Hood of Little Greneyn.

That which received the divine protection of the war god Doroma and soaked in much blood is much heavier than it looks.

Ring of covenantors of the “Brotherhood of Blood”.

There is no particular meaning to this ring. Because it seems that the essence of the oath originates in the heart of those who want it.

Those who have confirmed the covenant embrace their desire to be stained in blood and just slaughter the owners of other worlds.

Perhaps the God of Blood only exists to justify his followers’ atrocities. By inventing a deity dedicated to bloodshed, entire countries could rationalize war as a divine mandate — the cut robe text even describes him as a war god instead of a blood god. If nothing else, Nahr Alma is a convenient figure for humans seeking unsavory ends. And if there is a god behind the idol, then more power to the legitimate adherents. Indeed, there is no denying that Nahr Alma’s disciples treat him as an actual deity, with the magic weapons provided by the Brotherhood of Blood being primarily used for secret ceremonies or religious festivals. The scythe bearing his name in particular even requires faith to wield. But whether that translates to an actual god, male or otherwise, is another story. The only devotee of Nahr Alma we meet is Gren, and this tiny man casts his unholy hexes with the chime of the God of Tears Caitha — or perhaps that is the answer.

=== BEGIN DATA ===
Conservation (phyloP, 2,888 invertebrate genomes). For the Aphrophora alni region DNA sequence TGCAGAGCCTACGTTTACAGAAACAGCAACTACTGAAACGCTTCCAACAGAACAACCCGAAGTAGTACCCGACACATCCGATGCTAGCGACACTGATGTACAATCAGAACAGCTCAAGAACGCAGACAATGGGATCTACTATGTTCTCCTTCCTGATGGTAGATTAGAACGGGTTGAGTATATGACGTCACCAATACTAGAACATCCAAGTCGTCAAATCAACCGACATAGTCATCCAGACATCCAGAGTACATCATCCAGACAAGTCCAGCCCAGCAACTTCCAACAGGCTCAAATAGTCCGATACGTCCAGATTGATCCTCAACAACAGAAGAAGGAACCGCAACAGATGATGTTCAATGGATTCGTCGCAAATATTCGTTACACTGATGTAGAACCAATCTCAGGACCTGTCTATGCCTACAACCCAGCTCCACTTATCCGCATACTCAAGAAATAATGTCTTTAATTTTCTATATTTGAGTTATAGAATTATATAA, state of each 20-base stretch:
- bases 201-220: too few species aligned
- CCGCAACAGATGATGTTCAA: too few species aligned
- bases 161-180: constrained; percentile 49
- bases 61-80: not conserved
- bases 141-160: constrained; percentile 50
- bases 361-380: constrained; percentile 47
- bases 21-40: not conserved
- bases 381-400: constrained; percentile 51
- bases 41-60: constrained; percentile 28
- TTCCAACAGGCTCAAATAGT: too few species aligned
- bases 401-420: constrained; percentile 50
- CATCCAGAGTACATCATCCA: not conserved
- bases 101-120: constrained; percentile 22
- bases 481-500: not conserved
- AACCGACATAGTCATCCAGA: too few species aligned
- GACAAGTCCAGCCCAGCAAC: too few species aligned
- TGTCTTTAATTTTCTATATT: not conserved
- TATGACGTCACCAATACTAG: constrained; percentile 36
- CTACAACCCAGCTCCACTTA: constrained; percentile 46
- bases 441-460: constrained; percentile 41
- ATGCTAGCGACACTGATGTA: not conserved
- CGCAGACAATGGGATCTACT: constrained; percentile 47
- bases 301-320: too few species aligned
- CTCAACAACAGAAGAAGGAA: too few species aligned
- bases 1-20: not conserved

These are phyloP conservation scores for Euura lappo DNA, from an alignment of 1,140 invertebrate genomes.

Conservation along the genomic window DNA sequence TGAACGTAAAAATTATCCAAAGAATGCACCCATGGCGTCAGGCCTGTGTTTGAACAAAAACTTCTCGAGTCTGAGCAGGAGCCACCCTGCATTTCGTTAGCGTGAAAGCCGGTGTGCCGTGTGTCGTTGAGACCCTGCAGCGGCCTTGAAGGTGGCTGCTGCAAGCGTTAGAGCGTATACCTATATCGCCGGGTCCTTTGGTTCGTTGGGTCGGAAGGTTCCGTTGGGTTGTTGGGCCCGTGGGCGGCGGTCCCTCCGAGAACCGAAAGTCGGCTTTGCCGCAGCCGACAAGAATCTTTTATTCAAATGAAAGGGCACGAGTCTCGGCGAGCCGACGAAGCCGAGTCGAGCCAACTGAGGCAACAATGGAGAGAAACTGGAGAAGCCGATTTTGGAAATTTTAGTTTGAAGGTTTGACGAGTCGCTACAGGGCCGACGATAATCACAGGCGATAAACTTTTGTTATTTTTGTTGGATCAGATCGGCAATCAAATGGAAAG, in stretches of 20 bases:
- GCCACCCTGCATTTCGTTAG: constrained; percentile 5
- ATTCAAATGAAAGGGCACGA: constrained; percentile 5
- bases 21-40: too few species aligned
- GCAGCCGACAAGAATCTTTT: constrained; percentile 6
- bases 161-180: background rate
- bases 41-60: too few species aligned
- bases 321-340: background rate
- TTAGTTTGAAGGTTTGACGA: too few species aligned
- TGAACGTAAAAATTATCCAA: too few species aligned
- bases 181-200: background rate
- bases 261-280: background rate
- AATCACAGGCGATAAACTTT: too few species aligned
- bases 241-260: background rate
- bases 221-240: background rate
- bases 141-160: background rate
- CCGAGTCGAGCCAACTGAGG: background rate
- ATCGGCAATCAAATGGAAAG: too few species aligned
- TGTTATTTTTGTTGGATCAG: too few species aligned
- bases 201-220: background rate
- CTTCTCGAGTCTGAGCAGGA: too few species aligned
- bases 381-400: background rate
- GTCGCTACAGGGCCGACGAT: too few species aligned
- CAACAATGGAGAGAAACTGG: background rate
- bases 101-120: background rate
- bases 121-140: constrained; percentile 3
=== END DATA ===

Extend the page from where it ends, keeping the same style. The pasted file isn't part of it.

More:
Sickle of Little Greneyn. Personal effect of those who worship the God of Blood Doroma.

Originally a ceremonial tool. Imbued with the power of Dark.

What kind of ceremonies can’t be revealed here.

Sickle that possesses a crescent moon-like blade.

It is imbued with magic power, and seems to have originally been used not as a weapon but as a tool for festival rituals.

Caitha requires dead to mourn and bloodshed for tears shed. There is no god who benefits from Nahr Alma’s work more than her. Even ignoring that, the goddess’ relatively obscure wicked nature is apparently no secret to the Brotherhood of Blood adopting her bell’s power. Moreover, if she herself is simply an alias for Velka, then what is one more alternate identity? There are no doubt quite a few similarities between Nahr Alma and the Goddess of Sin. Adherents separating themselves from worldly connections? Scythes imbued with the power of magic or the Dark, both requiring intelligence to wield? Secret ceremonies involving the Dark? Festival rituals celebrating iniquity? There is an incredible overlap. The only other parallel are the pyromancies Gren sells to the witches of Izalith, but this is likely more to do with fire’s connection to chaos than the gods behind the spell arts — Great Chaos Fireball is the highest reward for ascending the Brotherhood’s ranks, after all. And if there is any god with the eclectic affinity for worshipers using both Dark and flame, it is Velka. Nahr Alma thus seems less of a guise for humans to let loose with their darker passions than for the Goddess of Sin and Tears to.